Allamakee County Public Safety Committee presents proposed jail/public safety center plans to city officials, township trustees

by Bob Beach

The Allamakee County Public Safety Committee invited city officials and township trustees to a public meeting Thursday evening, October 2 regarding the proposed construction of a new jail and public safety center and the $4.9 million bond referendum to fund the project. Allamakee County Sheriff Clark Mellick opened the meeting by saying that his job is to operate the County's jail, not to tell people how to vote.
That said, Mellick went on to give a detailed presentation covering the history of the proposed project, the deficiencies of the current jail facility, the options reviewed by the Public Safety Committee and associated costs. He concluded his presentation with a review of the layout of the proposed facility.

Sheriff Mellick said that after taking office, he conducted a review of the County's jail facility, knowing that annual jail inspections had noted several deficiencies. He said that at that time, it had not been his intention to pursue the construction of a new jail during his first term as Sheriff. He said that after the closure of Makee Manor, the Board of Supervisors, also aware of the deficiencies of the current jail facility, asked him to investigate the possibility of converting Makee Manor into a jail facility. That request, Mellick said, led to the hiring of a consultant to review the current and future needs of the Allamakee County Jail.
The current jail was constructed along with the County Courthouse in 1939. At that time, the jail had 11 beds (nine for males, one for females and one for juveniles). A later change in state regulations resulted in the removal of one of the male beds, but other renovations were made to add two female beds and three beds for work release prisoners, bringing the current jail's capacity to eight males, three females and three work release prisoners. Juveniles can't be held in the current jail.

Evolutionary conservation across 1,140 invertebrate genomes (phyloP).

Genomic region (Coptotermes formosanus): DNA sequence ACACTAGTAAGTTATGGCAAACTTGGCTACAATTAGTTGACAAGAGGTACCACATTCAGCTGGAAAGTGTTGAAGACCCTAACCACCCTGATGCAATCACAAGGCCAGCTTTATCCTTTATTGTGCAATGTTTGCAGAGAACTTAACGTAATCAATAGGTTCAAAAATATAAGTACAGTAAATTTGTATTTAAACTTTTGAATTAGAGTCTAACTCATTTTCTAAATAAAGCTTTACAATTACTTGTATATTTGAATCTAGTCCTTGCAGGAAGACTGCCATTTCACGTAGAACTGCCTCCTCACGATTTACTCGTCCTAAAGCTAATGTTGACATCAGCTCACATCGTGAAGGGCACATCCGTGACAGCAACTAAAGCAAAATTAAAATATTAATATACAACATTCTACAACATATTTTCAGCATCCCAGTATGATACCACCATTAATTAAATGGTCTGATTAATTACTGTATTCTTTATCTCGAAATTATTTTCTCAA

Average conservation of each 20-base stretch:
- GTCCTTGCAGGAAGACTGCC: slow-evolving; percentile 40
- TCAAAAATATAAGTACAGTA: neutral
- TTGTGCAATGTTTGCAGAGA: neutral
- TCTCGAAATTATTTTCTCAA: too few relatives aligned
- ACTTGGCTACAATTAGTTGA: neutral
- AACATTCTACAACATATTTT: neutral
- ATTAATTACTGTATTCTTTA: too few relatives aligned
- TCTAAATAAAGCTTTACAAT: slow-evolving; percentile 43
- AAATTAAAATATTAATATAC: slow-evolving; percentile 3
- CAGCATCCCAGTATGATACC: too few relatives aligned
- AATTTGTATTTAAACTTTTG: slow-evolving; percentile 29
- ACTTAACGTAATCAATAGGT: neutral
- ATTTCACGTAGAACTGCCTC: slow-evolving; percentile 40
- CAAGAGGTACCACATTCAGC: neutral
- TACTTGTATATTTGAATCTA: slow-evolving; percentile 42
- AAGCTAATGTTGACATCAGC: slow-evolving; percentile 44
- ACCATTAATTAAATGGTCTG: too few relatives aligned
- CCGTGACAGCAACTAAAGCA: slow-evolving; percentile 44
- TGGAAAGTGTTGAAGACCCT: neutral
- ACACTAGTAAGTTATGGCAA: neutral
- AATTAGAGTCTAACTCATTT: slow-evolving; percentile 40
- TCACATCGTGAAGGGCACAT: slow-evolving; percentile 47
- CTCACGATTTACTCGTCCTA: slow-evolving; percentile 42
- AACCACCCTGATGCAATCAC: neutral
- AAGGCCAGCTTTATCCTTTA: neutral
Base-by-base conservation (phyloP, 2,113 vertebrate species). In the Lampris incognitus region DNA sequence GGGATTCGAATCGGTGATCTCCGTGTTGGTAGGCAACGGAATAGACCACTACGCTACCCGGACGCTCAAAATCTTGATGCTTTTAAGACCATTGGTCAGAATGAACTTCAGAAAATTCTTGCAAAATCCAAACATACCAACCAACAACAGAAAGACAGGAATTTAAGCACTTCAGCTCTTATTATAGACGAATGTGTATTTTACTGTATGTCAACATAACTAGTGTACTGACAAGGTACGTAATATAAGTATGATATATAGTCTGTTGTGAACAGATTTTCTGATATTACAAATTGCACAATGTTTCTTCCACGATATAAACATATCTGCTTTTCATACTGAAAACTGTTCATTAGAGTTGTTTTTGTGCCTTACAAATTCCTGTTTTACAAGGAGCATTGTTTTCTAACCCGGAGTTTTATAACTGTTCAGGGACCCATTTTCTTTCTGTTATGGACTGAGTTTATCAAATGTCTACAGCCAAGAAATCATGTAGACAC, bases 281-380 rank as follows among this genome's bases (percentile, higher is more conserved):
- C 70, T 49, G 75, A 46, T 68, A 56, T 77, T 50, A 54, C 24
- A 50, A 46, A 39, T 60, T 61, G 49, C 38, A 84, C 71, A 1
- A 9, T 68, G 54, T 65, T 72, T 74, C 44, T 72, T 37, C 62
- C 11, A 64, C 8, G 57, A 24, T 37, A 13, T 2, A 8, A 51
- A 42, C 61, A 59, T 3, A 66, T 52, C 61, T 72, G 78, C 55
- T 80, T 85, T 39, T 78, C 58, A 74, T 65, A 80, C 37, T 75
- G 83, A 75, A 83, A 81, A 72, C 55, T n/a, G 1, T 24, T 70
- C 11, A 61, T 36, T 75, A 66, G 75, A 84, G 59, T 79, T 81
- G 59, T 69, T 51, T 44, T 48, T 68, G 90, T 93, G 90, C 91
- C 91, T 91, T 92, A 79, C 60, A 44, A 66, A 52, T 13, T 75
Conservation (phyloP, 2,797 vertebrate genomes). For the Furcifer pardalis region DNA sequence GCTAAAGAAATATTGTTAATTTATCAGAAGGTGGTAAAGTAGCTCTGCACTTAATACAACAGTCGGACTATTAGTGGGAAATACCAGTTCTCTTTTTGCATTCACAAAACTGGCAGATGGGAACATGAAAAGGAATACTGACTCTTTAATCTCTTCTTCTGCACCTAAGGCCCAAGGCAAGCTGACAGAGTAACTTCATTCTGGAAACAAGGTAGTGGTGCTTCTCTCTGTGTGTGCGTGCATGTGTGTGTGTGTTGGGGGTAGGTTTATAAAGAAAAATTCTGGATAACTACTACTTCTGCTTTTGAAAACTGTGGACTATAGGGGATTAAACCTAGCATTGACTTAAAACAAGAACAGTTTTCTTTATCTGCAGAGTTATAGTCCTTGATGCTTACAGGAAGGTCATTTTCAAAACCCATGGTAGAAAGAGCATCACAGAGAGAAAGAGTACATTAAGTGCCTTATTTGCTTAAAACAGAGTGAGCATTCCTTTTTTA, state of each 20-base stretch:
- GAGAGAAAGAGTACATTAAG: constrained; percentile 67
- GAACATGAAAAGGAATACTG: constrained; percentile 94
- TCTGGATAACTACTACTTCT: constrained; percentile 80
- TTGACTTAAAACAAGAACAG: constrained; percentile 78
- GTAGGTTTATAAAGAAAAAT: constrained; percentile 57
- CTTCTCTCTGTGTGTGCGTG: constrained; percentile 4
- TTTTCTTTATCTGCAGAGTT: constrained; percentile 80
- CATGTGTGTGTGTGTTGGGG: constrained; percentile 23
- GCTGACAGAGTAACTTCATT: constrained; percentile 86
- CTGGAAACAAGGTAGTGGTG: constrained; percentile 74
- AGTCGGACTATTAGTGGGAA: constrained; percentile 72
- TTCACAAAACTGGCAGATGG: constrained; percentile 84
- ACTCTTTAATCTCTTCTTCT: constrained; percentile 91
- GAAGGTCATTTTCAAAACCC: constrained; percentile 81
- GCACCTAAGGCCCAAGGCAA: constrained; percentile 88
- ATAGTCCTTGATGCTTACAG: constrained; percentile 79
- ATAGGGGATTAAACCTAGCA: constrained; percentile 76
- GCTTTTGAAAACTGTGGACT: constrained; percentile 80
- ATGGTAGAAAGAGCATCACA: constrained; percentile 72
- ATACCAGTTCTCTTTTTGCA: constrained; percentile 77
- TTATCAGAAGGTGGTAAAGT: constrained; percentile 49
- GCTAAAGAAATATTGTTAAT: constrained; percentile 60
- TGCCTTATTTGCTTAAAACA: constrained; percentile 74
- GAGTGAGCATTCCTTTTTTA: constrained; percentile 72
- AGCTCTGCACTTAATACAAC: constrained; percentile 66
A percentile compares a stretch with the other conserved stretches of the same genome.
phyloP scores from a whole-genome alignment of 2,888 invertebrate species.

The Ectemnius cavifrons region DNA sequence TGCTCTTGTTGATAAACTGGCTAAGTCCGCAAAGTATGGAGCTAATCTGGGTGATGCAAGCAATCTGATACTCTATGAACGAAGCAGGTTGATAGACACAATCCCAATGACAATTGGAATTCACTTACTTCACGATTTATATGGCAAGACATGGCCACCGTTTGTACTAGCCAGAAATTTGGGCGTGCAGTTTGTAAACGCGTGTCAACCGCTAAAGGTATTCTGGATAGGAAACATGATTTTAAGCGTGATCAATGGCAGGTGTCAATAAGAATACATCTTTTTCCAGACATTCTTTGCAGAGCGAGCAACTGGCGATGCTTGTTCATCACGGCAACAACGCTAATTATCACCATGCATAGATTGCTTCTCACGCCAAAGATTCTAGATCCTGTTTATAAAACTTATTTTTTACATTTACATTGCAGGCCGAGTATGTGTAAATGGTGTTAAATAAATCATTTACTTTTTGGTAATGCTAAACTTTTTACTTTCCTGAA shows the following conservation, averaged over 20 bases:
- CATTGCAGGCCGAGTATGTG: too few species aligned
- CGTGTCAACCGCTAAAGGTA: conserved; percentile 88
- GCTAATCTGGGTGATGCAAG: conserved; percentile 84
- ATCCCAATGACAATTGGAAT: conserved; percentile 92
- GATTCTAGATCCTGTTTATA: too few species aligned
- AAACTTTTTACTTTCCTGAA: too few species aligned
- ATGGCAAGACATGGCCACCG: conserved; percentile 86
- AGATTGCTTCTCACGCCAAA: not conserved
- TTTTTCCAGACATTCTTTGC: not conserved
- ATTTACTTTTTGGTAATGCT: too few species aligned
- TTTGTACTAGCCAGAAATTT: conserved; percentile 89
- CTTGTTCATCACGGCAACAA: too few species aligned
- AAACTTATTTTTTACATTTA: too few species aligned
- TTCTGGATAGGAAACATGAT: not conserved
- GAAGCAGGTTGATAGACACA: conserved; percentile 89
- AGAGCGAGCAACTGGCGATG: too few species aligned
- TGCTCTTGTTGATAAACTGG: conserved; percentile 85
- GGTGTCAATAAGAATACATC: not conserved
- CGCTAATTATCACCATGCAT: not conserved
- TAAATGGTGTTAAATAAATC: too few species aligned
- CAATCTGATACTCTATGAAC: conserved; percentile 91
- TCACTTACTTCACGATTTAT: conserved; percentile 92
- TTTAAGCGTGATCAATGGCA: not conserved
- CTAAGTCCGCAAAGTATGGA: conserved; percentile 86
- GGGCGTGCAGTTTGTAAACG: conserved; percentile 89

Sheriff Mellick said that the most serious deficiency of the current jail is the inability to separate prisoners based on their "classifications." He explained that a new federal law, the Prison Rape Elimination Act, requires jail facilities to have the ability to separate prisoners into seven different classifications, while prisoners in the current facility can only be separated into two classifications (male or female). The law requires that incoming inmates be interviewed to determine if they are likely to victimize others or if they themselves are likely to be victimized.
Mellick related a story about a recent incident in the Allamakee County Jail. He said that two 18-year-old boys had recently been arrested for "joy riding" and were held overnight in the jail. In the morning, while one of the boys was taking a shower, another inmate, a convicted felon being held awaiting a probation revocation hearing, told the boy that he would be joining him in the shower. Mellick said that if that had not been prevented from happening and that inmate had laid hands on that boy, the jail would have been immediately closed by the State Jail Inspector and the County would be defending a lawsuit. He noted that Scott County recently paid out $5 million in a similar case.
The current jail has other less serious deficiencies, Mellick said, such as inadequate light, inadequate water pressure and the lack of an exercise area mandated by state regulations. Mellick said that those regulations require a 500-square-foot exercise area with an 18-foot ceiling. He noted, however, that those regulations don't mandate that the area include any equipment of any kind. He said that the proposed facility would include an empty room built to meet the state requirements where prisoners could walk around in circles or back and forth if they wish.